It’s been two years since we first began running coding clubs at OVO, combining our focus on providing educational opportunities for local children and young people with our in-house coding expertise. Our coding clubs are part of CoderDojo’s global movement of free volunteer-led clubs (called Dojos) for young people. Over the last two years, our dedicated volunteers have introduced 250 7-17 year olds to the magic of coding.
In that time, we’ve come a long way from just teaching kids to code. OVO volunteers have helped them to get to grips with different programming languages and introduced them to the huge variety of ways that coding can be applied in real life, from creating animations and games to programming robots.
In September 2016 we ran our first girls-only Dojo in response to the fact that only 17% of those working in tech in the UK are women. Our volunteers are always encouraged by the number of girls regularly attending our code clubs and we think it’s important to provide more opportunities for young women to experience coding.
In October, to celebrate our second CoderDojo birthday, we took it to the next level and introduced robots to our coding clubs. We used Code-a-pillar, a robotic caterpillar with multiple segments which kids can connect in different sequences to make the insect go forward, left, right and even play music. The children could also set up targets throughout the room and programme the Code-a-pillar’s segments to reach their goals.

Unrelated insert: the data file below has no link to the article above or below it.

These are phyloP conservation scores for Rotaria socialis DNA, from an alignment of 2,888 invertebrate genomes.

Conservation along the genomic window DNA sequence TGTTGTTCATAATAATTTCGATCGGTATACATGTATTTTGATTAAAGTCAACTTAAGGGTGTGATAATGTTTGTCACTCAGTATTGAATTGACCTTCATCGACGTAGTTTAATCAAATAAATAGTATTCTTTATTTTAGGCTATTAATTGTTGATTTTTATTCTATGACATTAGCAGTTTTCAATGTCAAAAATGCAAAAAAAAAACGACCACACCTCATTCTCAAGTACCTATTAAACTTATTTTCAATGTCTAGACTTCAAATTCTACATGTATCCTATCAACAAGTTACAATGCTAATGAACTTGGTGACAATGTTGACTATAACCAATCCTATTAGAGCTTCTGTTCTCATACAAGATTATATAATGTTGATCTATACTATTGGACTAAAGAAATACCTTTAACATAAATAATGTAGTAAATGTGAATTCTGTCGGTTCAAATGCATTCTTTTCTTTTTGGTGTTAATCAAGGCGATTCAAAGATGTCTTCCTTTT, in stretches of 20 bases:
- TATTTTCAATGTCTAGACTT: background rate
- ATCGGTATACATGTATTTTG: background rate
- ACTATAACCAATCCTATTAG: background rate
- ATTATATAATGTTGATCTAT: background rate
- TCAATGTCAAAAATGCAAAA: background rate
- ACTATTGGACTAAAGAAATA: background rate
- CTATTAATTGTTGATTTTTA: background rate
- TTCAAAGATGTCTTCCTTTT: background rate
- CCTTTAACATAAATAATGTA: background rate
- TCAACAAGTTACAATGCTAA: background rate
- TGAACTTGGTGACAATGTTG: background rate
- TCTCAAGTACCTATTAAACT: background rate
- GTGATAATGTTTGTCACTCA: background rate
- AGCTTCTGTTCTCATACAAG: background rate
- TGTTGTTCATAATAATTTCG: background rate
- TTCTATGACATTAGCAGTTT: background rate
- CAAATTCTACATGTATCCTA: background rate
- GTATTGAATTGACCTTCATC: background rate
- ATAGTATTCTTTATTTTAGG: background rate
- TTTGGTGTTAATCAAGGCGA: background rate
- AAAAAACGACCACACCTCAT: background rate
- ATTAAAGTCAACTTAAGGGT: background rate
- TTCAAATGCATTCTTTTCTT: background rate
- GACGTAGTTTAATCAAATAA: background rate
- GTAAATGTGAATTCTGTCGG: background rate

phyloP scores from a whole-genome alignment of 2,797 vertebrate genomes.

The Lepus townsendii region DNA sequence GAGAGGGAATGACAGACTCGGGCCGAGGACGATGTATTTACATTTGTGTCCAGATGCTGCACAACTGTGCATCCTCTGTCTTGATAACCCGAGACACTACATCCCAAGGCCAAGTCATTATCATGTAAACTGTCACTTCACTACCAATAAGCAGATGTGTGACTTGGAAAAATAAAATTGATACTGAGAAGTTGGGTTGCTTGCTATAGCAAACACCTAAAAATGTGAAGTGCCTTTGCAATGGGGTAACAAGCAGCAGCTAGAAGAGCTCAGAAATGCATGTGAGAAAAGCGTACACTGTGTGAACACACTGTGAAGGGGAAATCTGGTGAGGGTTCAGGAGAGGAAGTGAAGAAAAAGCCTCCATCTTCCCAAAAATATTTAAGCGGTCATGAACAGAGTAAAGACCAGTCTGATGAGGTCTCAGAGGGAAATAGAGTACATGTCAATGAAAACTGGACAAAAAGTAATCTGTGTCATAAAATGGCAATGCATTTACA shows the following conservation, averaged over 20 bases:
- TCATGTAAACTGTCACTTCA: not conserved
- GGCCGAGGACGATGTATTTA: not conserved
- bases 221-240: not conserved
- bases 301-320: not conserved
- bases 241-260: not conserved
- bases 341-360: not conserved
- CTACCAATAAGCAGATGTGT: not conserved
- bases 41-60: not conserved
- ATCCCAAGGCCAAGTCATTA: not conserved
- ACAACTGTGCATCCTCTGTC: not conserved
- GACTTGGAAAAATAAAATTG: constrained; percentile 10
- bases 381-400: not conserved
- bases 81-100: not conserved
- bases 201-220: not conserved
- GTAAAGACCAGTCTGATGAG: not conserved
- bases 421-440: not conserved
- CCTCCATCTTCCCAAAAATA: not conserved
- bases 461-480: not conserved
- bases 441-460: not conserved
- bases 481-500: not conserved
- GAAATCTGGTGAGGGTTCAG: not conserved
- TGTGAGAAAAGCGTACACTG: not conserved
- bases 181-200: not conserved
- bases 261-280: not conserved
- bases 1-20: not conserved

We also introduced a BB-8 robot, which connects to a smartphone or tablet allowing kids to write their own code and programme the robot to move around the room and change colour. Our volunteers were really impressed by how these simple programmes and robots got children to think like coders and push the limits of their imaginations. We’re really proud of how far our CoderDojo coding clubs have come since they started and are looking forward to plenty more sessions in 2018!
We run monthly CoderDojos at our Bristol office, led by expert volunteers. Showcasing role models from across the business, it’s designed to encourage kids to get into technology and build their confidence. If you know any code-curious children (7-17-year-olds) who’d like to get involved, sign them up now.
If you’re looking for ways to introduce and encourage children to code, you may find the following resources helpful:
Scratch is a programming language and an online community that teaches children age 8 - 16 to programme their own interactive stories, games and animations and can be accessed for free along with resources for parents.
Blockly is similar to Scratch, but allows you to code in several different programming languages. Blockly is suitable for children age 10 and over and can be accessed for free.
Swift Playgrounds is an iPad game designed to teach kids how to program in Swift, the language used to build iOS apps. You can download it for free on your iPad.